Woodside Energy (Woodside) has boosted its expansion plans, unveiling a secondary listing on the London Stock Exchange – with shares up nine per cent at close play after its first session of trading – only days after completing a historic merger with BHP’s petroleum arm.
While rival energy majors have announced plans to divest from fossil fuels, Woodside is certain that gas has “a very clear role in the energy transition.”
In an exclusive interview with City A.M., the company’s chief financial officer Graham Tiver argued that gas is “fundamental” for a stable transition to renewable energy sources, and that it can provide a “crucial base load” of energy for consumers to rely on.
Commenting on the company’s business approach, he said: “We can offer countries very low risk energy, from the point of being able to provide our customers secure and reliable supplies”
“I think there is a very, very clear role for gas in in the energy transition today and well into the future.”
Fears of supply shortages and conflict-driven disruption following Russia’s invasion of Ukraine have powered natural gas prices to record highs this year, which has also ramped up wholesale costs for consumers, businesses and energy traders.
This has encouraged multiple Western economies – including the UK – to bolster domestic production to reduce their reliance on overseas suppliers.
Woodside is also ramping up its own business, with the company’s London debut following its arrival on the New York Stock Exchange last week, to go alongside its primary Australia listing.
The company also rebranded last month, having formerly been known as Woodside Petroleum.
This follows the confirmation of the oil and gas major’s successful merger with BHP Group’s petroleum business last week.
BHP has been paid in Woodside shares, giving its shareholders a 48 per cent stake in the merged group that will now have assets across Australia, US, Mexico, Senegal and Trinidad.
The move formalises its shift from being a predominantly Australian focused business to a global top 10 independent energy company – with a market cap in excess of £31bn.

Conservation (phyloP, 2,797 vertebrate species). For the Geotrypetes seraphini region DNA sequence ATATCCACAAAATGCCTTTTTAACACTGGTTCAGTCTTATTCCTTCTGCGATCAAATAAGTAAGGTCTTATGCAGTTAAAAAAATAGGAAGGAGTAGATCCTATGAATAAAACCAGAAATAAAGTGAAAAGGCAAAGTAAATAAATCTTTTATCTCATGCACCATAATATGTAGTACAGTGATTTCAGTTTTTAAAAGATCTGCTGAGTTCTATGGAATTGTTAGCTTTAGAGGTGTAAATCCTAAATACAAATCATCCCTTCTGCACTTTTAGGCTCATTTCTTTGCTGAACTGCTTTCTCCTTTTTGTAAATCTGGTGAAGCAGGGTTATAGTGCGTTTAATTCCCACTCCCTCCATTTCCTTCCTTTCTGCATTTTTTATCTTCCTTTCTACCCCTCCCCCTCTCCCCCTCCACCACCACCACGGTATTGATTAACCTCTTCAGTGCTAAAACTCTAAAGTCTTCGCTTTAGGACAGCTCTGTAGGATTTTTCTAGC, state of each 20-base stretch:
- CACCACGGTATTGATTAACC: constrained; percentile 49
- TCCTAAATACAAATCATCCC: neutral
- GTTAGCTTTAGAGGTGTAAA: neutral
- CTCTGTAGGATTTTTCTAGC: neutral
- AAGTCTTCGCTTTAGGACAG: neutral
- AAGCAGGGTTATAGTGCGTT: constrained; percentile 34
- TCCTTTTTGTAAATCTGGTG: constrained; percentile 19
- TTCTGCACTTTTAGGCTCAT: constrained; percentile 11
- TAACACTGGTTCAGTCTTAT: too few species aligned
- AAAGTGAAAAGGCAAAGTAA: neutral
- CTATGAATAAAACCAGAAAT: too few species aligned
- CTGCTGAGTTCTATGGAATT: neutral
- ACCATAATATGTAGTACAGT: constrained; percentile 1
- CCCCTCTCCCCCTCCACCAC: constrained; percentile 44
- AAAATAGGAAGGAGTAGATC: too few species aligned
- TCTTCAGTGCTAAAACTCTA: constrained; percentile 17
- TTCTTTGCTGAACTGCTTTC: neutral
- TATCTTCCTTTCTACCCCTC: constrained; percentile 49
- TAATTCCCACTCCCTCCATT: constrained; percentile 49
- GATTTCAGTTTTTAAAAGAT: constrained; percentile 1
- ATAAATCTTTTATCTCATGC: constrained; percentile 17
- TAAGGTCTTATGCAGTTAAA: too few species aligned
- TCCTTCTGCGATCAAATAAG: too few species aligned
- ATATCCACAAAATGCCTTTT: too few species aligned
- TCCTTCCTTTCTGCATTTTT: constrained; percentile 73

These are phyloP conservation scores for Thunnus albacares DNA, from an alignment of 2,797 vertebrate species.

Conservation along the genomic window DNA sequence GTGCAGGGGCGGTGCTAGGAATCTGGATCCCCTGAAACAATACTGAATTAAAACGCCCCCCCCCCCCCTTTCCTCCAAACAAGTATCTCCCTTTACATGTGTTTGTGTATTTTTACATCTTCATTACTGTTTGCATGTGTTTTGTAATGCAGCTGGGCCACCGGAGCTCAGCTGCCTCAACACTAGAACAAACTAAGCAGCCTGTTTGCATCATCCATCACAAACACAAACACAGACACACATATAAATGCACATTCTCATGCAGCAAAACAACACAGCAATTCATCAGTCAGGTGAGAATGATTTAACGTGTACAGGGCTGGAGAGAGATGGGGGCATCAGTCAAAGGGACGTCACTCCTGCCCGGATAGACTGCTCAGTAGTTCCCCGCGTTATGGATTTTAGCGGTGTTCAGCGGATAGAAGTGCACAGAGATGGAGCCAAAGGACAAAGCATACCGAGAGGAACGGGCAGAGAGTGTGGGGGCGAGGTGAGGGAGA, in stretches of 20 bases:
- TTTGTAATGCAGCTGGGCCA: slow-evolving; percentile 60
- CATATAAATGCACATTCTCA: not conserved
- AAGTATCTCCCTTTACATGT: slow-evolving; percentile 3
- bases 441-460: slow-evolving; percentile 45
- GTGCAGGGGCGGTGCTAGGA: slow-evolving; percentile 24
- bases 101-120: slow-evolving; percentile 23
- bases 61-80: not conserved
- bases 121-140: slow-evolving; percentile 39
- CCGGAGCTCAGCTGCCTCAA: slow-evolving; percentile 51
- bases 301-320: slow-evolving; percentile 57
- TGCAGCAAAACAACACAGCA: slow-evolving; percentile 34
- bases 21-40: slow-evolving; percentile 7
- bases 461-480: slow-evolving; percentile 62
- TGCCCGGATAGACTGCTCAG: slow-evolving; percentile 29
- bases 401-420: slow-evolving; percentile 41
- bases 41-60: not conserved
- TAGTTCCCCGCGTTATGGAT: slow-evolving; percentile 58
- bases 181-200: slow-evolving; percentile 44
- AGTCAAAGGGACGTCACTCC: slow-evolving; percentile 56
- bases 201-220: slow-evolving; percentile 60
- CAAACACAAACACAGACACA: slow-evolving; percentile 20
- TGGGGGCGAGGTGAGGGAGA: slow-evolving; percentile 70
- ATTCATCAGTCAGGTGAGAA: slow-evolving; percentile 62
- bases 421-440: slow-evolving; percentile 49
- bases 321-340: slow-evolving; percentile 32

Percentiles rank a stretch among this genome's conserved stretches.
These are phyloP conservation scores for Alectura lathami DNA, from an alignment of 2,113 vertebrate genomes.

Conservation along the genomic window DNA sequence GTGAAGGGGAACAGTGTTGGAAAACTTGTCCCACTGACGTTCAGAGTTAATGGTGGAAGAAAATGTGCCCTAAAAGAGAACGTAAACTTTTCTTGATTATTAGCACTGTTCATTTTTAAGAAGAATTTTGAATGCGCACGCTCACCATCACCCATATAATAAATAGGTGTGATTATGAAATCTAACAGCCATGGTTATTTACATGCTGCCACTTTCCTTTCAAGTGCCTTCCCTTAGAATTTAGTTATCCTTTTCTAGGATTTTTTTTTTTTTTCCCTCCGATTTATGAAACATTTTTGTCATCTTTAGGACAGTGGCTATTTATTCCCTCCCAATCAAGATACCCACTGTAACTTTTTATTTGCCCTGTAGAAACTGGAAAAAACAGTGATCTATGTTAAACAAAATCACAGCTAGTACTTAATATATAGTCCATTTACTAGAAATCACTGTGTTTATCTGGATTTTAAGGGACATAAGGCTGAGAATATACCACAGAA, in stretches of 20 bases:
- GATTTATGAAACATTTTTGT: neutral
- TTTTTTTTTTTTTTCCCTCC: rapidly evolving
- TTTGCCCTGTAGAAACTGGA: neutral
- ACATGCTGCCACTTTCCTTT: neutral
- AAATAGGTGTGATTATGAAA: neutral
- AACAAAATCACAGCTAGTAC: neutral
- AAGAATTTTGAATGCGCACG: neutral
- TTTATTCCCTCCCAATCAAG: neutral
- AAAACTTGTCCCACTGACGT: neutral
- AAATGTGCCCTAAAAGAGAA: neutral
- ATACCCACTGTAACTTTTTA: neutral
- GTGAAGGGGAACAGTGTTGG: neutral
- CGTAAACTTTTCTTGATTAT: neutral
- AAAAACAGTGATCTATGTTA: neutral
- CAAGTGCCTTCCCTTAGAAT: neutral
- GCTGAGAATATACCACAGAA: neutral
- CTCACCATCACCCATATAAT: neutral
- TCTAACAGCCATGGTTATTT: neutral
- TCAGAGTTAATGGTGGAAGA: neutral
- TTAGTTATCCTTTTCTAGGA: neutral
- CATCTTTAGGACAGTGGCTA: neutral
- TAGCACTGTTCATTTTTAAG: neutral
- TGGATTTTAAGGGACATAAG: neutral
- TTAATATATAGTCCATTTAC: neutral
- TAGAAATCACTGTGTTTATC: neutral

New levies undermine investment possibilities
Tiver told City A.M. it was crucial for governments to establish “stable investment regimes.”
After the BHP merger, Woodside has become the sole owner of the $5.7bn Scarborough gas field in Western Australia.
It has received key government approvals for the project, and has committed $12bn worth of investment into the mega development.
Tiver suggested this would not be possible without “understanding the fiscal regimes” and to “develop the confidence to invest.”
His comments follow the UK unveiled a 25 per cent windfall tax last month to ease spiralling energy bills for households.
Meanwhile Australia has voted in a new Labor government which put climate change at the heart of its agenda, and has pledged to make Australia a renewable superpower.
Tiver was not concerned by the developments, believing the Labor Party had been “very clear” with the company about its goals, and had pledged “no new taxes” – lowering the prospect of levies on Australian fossil fuel traders.
As for its own green plans, Woodside has pledged to spend $5bn developing decarbonisation technologies and in ramping up hydrogen generation.
It has also committed to cut down scope one and two emissions 30 per cent by the end of the decade.
Woodside has faced criticism from activist investors for not including scope three emissions – customer’s emissions from buying the products – in its carbon cutting agenda.
This was reflected in the results of multiple shareholder votes last month at its annual general meeting.
While investors overwhelming its merger plans with BHP, 49 per cent of shareholders voted against its climate change strategy in a separate non-binding vote.
Despite the backlash, Tiver was confident that its transition plans would gain more support, with the company committing to more engagement with investors.
He said: “At times it’s not easy being an oil and gas company. But I think being being able to work with our investors, communities, our core stakeholders to be able to demonstrate that we are a part of the transition is really important.”